For Reg, it all started back in 1958 when his brother came home with a monster of a metal detector — called a Deep Frequency Oscillator — which had been made by a friend.

‘It really screamed and only detected an inch or so down, but on our first outing we dug up an old threepenny bit and a penny, and I’ve been detectoring ever since.’

It was when Reg, Ruth and their two children moved to Jersey from Lewes, East Sussex, in 1976, that his hobby really took off.

‘Jersey’s a brilliant place for treasure,’ he says. ‘During the German occupation a lot of family treasure was hidden, and people have been depositing money here for centuries, not just in tax-free banks.'


Neil Mahrer, Conservator for the Jersey Heritage Museum inspects some of the coins uncovered in Europe's largest hoard of Iron Age coins worth up to GBP10 million.


‘Richard joined us as a young pup over 30 years ago — his dad had bought him a metal detector and dropped him off at one of our meetings.’

‘I found a military grenadier’s button and a gold ring and I was hooked,’ says Richard.

He and Reg have been firm friends ever since.

They went on detecting trips all over the island, while Reg became more and more obsessed by the tale of the farmer in the parish of Grouville who, legend has it, ploughed up a clay pot of silver coins back in the Fifties, gave a bag full to the local mayor and, keen to avoid any disruption to his crops, ploughed the rest back into the soil and said nothing.

Meanwhile, Richard and Reg got permission to detect on the land, but were given access only when the field was fallow — in the gaps between the Jersey royals, cabbages and wheat. 

‘In between, we waited. And tried other sites. But we always came back. Something drew us back for 30 years. I always thought there might be a few more coins, but never 50,000.’

Today, Reg has four detectors, stored in immaculate condition in his garden shed. 

He very kindly gives me a quick lesson in the next-door field — he insists he can’t show me The Find field (‘for security reasons, or everyone would be there digging away’). 

But he does show me how to check the battery, sweep in big arcs just skimming the grass as we walk side by side and twiddle the ‘discriminator’ knob to block out unwanted bleeping ‘from foil and iron and rubbish stuff. God, I hate tin foil.’

He knows his stuff. Where I see a nice green field, because of what he has discovered in the past, he sees the site of a three-masted ship, a training centre for naval recruits and a medieval rabbit farm. 

‘Ooh, I’ve had some lovely finds in this field.’

And while he insists he gives away any interesting finds, he is very attached to his beeping machines. 

‘They all do different jobs on different sites and vary in price from about £100 to £1,500, but it’s the Deepseeker that’s really special.

'It’s the only one on Jersey and I’m not getting it out for you. It goes so deep it might encourage the wrong people. And anyway, Ruth doesn’t know what it cost ...’

Ah. But surely now they’ve struck gold, she won’t mind.

After all, even when they’ve split it three ways with the landowner (optimistic as ever, they’ve had a written agreement in place for decades, just in case) there should be plenty of change from £10 million.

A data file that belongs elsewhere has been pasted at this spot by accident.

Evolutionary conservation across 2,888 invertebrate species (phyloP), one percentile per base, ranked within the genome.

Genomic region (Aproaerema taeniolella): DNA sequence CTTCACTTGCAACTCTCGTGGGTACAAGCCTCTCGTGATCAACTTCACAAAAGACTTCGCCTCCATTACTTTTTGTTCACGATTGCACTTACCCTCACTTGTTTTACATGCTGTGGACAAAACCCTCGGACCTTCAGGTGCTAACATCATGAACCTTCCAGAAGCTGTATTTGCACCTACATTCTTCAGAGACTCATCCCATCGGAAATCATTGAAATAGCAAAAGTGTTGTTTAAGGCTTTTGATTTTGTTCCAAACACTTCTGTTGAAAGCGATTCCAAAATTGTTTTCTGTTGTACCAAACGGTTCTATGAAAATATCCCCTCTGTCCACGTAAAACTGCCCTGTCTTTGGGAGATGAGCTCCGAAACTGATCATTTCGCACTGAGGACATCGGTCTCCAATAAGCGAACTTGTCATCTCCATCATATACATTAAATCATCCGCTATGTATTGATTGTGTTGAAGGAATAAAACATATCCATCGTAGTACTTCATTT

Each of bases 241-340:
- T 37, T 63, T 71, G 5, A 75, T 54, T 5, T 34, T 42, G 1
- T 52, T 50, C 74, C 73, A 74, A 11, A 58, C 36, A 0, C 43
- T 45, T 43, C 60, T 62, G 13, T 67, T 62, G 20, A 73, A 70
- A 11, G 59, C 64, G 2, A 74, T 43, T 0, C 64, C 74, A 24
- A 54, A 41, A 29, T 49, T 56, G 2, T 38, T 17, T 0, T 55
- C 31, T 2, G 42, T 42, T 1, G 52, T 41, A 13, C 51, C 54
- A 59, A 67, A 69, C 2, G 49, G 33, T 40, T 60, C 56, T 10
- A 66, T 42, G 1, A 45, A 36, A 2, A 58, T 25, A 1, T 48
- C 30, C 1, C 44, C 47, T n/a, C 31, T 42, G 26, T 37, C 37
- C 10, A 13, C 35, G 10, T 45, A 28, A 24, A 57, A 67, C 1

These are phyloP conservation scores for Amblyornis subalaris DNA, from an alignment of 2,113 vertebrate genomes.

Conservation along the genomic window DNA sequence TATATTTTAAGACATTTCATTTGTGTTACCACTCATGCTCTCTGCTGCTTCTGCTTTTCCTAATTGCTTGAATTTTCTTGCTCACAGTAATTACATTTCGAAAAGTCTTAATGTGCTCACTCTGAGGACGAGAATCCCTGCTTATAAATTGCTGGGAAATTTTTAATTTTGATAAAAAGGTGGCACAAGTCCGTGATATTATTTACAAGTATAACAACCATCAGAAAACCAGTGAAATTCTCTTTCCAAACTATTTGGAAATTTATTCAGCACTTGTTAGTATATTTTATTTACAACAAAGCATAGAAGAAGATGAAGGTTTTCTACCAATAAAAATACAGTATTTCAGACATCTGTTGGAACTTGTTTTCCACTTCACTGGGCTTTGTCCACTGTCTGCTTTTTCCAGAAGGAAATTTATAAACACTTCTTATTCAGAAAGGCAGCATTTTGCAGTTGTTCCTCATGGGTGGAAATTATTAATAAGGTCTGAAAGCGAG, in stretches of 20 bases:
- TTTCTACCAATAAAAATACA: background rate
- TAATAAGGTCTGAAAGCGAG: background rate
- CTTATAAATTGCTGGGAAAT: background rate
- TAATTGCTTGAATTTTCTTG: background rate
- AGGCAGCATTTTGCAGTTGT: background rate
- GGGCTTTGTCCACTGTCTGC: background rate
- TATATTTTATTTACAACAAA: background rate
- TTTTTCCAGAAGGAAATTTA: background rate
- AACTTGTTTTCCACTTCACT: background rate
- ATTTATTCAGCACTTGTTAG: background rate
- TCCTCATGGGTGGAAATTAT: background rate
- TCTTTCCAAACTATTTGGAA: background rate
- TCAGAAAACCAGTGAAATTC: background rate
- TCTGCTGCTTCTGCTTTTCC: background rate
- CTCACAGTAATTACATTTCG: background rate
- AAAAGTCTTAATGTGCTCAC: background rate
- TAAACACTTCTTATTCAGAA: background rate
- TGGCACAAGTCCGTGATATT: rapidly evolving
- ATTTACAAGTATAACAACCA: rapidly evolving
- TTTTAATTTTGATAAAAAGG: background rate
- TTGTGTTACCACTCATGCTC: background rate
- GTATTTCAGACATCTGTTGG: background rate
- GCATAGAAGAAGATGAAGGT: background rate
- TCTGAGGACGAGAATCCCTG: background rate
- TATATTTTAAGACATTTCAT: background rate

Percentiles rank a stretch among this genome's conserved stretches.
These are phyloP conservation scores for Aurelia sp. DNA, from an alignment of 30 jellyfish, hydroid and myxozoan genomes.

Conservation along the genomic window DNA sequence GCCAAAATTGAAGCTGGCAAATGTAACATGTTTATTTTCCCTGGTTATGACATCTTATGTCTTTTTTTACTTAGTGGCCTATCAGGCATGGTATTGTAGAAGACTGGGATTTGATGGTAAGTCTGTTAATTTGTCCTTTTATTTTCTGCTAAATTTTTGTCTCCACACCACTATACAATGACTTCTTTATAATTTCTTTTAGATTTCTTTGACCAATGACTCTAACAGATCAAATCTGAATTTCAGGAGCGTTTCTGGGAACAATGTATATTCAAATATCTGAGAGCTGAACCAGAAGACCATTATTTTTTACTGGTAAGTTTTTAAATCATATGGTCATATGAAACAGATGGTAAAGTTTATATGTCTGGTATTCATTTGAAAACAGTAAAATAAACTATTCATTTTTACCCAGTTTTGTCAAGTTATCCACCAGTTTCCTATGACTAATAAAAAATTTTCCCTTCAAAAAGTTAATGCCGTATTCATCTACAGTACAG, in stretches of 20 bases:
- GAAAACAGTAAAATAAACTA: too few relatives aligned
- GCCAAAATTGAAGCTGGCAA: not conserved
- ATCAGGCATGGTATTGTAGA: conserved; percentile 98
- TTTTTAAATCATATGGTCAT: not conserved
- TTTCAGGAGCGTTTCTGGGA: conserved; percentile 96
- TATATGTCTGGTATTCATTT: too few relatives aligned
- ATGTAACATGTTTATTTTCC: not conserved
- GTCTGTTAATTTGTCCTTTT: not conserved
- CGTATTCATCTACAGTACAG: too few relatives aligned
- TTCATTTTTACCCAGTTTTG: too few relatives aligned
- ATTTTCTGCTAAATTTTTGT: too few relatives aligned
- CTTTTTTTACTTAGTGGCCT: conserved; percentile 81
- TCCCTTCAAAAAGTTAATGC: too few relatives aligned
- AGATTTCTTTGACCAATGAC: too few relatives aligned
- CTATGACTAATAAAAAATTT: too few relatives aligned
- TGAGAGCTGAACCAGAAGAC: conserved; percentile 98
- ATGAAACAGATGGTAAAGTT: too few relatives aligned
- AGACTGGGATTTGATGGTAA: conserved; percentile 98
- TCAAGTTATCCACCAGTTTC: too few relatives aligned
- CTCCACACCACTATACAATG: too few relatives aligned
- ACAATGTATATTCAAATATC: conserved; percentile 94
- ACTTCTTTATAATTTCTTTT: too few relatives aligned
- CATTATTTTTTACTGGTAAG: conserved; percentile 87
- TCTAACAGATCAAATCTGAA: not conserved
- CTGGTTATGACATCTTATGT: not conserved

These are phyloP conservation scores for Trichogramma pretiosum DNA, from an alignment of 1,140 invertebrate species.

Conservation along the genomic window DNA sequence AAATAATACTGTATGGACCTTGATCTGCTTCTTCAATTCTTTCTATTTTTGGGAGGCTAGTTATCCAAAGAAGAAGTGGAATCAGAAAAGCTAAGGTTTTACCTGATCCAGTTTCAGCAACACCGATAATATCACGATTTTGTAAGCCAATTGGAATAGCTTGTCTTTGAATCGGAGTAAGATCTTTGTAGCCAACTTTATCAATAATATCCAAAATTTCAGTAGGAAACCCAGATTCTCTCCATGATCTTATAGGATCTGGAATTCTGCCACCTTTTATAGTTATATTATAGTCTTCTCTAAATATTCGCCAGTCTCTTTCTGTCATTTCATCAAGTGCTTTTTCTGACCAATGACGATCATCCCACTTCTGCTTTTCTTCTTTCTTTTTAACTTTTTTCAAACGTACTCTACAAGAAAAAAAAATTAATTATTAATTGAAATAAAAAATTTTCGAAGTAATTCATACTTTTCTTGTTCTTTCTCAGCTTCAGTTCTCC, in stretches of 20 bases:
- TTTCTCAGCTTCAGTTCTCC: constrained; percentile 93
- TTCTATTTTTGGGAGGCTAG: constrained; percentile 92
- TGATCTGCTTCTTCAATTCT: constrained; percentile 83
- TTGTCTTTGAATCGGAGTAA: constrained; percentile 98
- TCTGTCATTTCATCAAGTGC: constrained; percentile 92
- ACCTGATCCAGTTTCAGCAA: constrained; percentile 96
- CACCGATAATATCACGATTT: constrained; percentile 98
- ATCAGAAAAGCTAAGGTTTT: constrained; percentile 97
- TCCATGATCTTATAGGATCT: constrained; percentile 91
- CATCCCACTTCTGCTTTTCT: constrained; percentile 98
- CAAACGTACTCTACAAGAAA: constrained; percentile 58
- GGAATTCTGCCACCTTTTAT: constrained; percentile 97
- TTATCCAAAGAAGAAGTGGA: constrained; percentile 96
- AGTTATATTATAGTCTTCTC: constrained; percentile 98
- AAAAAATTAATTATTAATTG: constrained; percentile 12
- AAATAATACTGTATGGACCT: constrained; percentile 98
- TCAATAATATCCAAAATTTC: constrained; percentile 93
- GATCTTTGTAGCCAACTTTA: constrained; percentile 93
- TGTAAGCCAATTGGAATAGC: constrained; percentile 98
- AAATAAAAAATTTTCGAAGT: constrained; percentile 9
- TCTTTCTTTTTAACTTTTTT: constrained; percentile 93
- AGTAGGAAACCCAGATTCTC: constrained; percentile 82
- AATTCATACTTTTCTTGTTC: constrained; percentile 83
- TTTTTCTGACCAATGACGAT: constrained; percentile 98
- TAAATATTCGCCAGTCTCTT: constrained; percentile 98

‘Ten million? That’s pie in the bloody sky! It’s going to be a long, hard legal battle before anyone sees any money.’

And he’s right. In England, under the 1996 Treasure Act, finds must be reported if they constitute ‘treasure’ — gold or silver pieces that are more than 300 years old.


The Roman and Celtic silver and gold coins were entombed under a hedge in a large mound of clay, weighing three quarters of a ton and measuring 140 x 80 x 20cm.


On Jersey it’s more of a muddle. Treasure regulations are based on medieval law, and depend on establishing not just that the hoard contains precious metal, but how and why it came to be placed in the ground. 

While that’s all sorted out — which could take up to a year — the coins and goodness knows what else sit in an unnamed air-conditioned location (‘it’s top secret — I couldn’t possibly tell you’) still stuck together in one huge, multi-million-pound lump, but now carefully sprayed with  chemicals to stop any more corrosion.

‘We’ll get something — a reward on a negotiated value, but no one knows what. It could be worth loads more than we think — there could be all sorts of jewellery in there, but we have to be realistic. We just want to enjoy the moment for now. 

'Because for us, it’s never been about the money. If it was, we’d have given up years ago.’

Really? All those years trudging about in the rain, they never had an eye on the money?

‘Really,’ Reg says firmly. ‘I’m not well off. But I’ve got enough to pay my bills and I’m still alive and enjoying every morning when I wake up.

'I don’t want to go round the world and I don’t want a new car: besides, if I came home from detecting with a new car covered in mud, Ruth would go mad. 

‘And I know it sounds daft with all my detecting, but I hate mud, too. One scrap on the kitchen floor and I’m down on my knees with the dustpan and brush.’

Richard is just the same. ‘I’ve got most things I want. I’d probably put some towards my children’s education and give the rest to charity.’

Gosh. What a noble, brilliantly down-to-earth pair.

Today, they have fulfilled their wildest dreams. But of late, they’ve also been neglecting their detectors, which are busy gathering dust.

So when will they be back out there?

‘I don’t know,’ says Reg, with a rueful smile. ‘It’s ruined my hobby now. How the hell can I get out of bed on a wet, windy morning in January to go and find a few grotty coins and bits and pieces when 

I’ve found everything I ever wanted to?’

Oh no! So what now — surely not the dreaded golf?

‘Never! I want to make my mark by helping to establish a proper Treasure Act for Jersey. And then I’ll be happy metal detecting up in Heaven, where everything’s made of gold and there’s no tin foil.’